Hope springs eternal
Cheesy title, isn't it? But this time of year, it is a consistent thought for me. The hope of a new season [A New Hope? with apologies to Disney et al], the promise of what this season can be, all of the things that every farmer every where in the world has at the beginning of each growing season.
We are just starting to see bud break over the last few days. Yesterday, 19 April 2018, was a slightly-cooler-than-average day with a high temperature of 57F [13.9C] and a constant 20-25mph [32-40 km/h] wind. The day before, it was 80F [26.7C]. Last night and tonight, the forecasted lows are just above freezing, and with temperatures that low, frost is always a concern. If the wind stays steady, the frost will be avoided, but if the wind goes still, we could see damaging frost.
So how does one stay optimistic in moments like this? Wine, of course! Today has been one of the more challenging days. We had started to do our first spray last Monday, and we found an issue with our pump. So we ordered parts to rebuild it, and what should have taken no more than two days took NINE days to receive parts. It seemed we were the only ones with a sense of urgency about getting the equipment repaired. The day before yesterday [18 Apr 18], Eddie rebuilt the pump. I want to say Eddie and I rebuilt the pump, but the reality is that I was a gofor. You know, "Son, gofor a 5/16" wrench. No, better gofor a 3/8" But if I do say so myself, I am about the best gofor around.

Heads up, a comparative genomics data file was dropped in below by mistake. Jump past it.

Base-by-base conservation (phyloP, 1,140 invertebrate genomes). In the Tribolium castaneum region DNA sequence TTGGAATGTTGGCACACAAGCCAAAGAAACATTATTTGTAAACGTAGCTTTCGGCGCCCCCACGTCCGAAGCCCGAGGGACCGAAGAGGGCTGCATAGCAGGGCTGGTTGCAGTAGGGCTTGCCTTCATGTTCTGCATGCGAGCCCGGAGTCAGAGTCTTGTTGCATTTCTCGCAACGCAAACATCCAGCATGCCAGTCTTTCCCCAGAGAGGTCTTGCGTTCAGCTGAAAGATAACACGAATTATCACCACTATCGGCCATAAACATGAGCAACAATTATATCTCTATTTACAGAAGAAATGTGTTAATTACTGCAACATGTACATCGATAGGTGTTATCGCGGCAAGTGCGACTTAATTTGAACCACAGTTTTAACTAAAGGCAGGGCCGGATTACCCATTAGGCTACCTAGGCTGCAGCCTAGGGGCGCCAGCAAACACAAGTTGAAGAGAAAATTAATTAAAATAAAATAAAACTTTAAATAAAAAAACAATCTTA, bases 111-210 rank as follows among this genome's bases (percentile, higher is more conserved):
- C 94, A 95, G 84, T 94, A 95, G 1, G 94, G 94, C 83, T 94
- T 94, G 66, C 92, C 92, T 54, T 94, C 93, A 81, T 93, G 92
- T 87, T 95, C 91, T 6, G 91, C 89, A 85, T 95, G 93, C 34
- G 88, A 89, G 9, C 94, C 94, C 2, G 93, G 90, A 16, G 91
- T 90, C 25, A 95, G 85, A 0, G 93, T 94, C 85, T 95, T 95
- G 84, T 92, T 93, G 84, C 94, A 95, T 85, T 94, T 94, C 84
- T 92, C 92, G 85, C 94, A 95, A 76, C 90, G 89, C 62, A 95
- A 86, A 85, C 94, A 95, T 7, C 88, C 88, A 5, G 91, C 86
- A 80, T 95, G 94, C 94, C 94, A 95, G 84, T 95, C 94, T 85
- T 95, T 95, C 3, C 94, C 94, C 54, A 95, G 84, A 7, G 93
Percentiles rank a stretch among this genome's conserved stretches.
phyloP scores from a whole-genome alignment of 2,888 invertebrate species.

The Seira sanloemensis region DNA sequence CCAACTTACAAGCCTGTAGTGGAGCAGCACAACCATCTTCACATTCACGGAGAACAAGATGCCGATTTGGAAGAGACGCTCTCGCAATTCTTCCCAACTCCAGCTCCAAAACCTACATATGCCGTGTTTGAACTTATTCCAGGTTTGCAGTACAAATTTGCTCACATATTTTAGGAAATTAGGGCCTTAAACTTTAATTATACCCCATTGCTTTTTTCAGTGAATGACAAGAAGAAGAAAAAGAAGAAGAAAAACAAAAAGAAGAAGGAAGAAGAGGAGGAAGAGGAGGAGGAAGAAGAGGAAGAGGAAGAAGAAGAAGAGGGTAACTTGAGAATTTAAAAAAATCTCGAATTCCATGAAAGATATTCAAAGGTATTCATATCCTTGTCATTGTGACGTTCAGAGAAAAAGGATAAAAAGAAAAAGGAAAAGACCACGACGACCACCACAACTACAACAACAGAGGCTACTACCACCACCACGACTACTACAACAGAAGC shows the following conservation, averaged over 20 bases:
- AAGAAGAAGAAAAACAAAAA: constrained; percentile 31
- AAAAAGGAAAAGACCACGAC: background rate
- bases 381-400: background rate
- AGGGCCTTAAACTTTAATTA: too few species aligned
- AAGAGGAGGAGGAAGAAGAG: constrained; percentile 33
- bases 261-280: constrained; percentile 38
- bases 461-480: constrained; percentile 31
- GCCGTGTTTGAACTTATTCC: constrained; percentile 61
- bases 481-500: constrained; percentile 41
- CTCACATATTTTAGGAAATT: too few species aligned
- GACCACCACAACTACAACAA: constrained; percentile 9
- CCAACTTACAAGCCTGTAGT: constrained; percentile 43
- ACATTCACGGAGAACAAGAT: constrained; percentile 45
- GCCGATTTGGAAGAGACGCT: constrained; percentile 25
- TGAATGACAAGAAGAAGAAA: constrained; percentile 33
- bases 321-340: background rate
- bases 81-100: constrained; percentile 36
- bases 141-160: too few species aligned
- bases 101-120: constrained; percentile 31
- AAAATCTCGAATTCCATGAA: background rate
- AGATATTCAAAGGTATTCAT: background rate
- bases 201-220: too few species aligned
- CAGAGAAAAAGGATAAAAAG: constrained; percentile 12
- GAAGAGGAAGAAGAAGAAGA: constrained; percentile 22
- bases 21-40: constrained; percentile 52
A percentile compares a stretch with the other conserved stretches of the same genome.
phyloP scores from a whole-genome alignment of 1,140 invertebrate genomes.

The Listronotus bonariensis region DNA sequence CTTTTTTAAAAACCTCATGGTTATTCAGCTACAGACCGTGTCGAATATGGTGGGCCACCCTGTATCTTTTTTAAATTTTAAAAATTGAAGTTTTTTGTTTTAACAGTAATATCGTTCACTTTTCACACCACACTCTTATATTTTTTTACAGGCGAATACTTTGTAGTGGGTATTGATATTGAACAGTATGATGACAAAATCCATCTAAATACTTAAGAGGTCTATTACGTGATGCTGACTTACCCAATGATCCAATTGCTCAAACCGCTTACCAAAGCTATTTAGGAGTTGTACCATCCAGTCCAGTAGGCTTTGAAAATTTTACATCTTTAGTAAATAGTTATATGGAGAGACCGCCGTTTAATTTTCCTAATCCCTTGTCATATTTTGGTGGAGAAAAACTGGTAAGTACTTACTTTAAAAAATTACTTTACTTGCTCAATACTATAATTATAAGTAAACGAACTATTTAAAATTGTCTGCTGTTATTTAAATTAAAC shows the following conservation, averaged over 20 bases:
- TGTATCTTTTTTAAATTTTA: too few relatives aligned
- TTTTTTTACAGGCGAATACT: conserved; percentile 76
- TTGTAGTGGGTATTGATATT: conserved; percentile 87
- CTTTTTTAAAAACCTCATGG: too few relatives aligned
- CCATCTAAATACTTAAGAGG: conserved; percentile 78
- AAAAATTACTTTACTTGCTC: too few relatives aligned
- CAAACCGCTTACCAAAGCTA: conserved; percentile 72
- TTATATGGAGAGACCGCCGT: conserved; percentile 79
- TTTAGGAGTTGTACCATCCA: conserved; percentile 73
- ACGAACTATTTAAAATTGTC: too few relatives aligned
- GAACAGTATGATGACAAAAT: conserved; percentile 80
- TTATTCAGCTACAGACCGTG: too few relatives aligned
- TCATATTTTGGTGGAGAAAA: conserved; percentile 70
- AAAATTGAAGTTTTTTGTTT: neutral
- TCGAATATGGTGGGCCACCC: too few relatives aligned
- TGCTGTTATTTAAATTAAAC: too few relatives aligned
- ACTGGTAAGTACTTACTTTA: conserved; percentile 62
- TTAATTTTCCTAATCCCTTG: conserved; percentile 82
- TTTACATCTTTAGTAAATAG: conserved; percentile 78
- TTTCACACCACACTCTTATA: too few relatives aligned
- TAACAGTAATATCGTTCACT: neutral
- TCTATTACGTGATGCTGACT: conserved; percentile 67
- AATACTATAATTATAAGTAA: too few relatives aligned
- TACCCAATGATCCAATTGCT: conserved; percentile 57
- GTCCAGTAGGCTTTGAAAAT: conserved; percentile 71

Rebuilding the pump really only took us about an hour, and most of that was trying to find the right tools, so we put some water in the tank and went to test the system. And promptly blew a hose. And a fitting. The hose we could get, might even have a piece in the barn somewhere, but that fitting? We KNEW it would set us back at least another week, if we had to order it. So we improvised. Our improvised solution worked for about three rows, failed, fixed, worked for a bit again, failed, fixed, worked for a bit, and failed again. After that, I sprayed the rest of the vineyard with a single side of the sprayer working. It, of course, took twice as long, but it is finally done, 11 days after our initial planned spray day, and likely the very last day we could spray lime sulfur.
Lime sulfur is approved for organic use [disclaimer: we are not organic nor am I claiming or trying to mislead here to believe that we are], but we do want to be minimally impactful. Lime sulfur smells like, well, sulfur, and it gives us a really good head-start against any disease spores that have over-wintered on the vines. It is not a 100% eradicant, but it is a very effective first spray.
Here's hoping we avoid that mid-April frost!